How much do you need to buy a resale flat in Singapore?

So you have been dating for some time with your other half, and would like to get married. Most of your friends around you have gone for a BTO flat but you don't want to wait that long. Somehow, you ponder and think about getting a resale flat, but you are unsure whether you have enough.

Many people like you have the same question. That's why this post was written, to shed more light on how much is actually costs to buy a resale flat, the obligations you will enter into, and what are some potential issues you need to consider. In this post, you will uncover:

  1. The average price for a resale flat (by location, and size)
  2. How much you need in downpayment
  3. How much should you earn to afford the monthly mortgage payments
  4. Rental rates if you want to rent out the space

Prices of resale flats in Singapore

To make the illustration simpler, I will present the average resale prices of flats according to their location and size. For location, I use the district map to categorise the locations from the SRX website. Shown below is a district map taken from the website.

For size of HDB flats, it is slightly more complicated. If you were to go to Property Guru's website, you will see a whole list of different flats such as 3A, 3NG, 3I and so on. For simplicity, I will use HDB's criteria and list them simply as 2 room, 3 room, 4 room, 5 room, 3G and executive flat.

If you want to know more about the differences between the different sub-types, this website is a good resource: here. In gist, the different sub-types are due to the time where HDB constructed them with the newer flats having the A (Model A) while the older flats have S (Standard) or I (Improved).

With this two parameters set up, I went to the SRX website and used the data there. Initially I tried to feed the data manually into a spreadsheet, but chanced upon a report by SRX (link). Here is the relevant information that we need.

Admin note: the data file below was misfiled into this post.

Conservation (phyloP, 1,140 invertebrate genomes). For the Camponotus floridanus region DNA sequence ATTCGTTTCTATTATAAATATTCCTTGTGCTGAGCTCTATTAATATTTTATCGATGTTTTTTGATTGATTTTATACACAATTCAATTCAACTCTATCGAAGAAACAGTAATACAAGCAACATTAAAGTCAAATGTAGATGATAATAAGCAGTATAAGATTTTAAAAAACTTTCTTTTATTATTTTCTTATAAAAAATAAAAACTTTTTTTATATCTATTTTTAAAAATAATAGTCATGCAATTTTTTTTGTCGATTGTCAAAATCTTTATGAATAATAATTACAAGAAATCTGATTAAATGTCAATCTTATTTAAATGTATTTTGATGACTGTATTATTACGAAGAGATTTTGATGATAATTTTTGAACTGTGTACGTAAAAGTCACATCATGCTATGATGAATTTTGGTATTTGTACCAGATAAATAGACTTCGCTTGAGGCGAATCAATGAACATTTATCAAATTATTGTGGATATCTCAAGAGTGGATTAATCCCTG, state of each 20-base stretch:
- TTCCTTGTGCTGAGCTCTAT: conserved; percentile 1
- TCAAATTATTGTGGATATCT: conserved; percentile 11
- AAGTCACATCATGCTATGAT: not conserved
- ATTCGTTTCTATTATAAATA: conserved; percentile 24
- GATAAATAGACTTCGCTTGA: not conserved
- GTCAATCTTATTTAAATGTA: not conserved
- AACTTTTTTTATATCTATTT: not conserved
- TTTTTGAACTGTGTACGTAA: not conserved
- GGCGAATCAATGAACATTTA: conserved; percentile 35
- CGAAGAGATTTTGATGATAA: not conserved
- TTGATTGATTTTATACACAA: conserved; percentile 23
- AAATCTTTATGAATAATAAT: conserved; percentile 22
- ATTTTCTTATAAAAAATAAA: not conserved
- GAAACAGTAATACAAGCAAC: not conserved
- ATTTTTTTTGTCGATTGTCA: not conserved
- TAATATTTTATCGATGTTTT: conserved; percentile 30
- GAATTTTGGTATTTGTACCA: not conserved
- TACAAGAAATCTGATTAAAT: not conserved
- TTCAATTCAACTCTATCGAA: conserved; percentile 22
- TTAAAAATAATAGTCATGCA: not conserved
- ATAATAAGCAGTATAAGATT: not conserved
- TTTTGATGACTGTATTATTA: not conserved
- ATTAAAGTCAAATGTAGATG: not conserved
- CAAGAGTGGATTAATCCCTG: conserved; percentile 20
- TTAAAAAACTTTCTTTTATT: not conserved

Downpayment needed

Let's just use $400,000, which is the average price for a 4-room flat in Singapore.

According to HDB's website, you can either get a HDB loan or a private bank loan for the house. Depending on which financing option you choose, a different amount for downpayment is needed.

Let's assume that we will take a HDB loan since for young couples, we don't have much savings and will want to pay as little in downpayment as possible. With a $400,000 purchase price, it comes up to $40,000 in downpayment, payable in CPF.

The median salary in Singapore is $4,056 per month (inclusive of employer's CPF contributions). This comes up to about $797 per month that goes into your Ordinary Account ($4,056/ 117% x 23%). With a double income couple, this comes up to around 2 years of savings to build up this $40,000 in the Ordinary Accounts of both persons ($40,000 / ($797 x 2) = 25 months).

If you want to take a bank loan instead, up to 15% of the purchase price can be paid by CPF. In the same example, it would take around 3 years to build up the Ordinary Account to pay off entirely through CPF ($60,000 / ($797 x 2) = 37 months).

How much you have to earn to afford the mortgage payments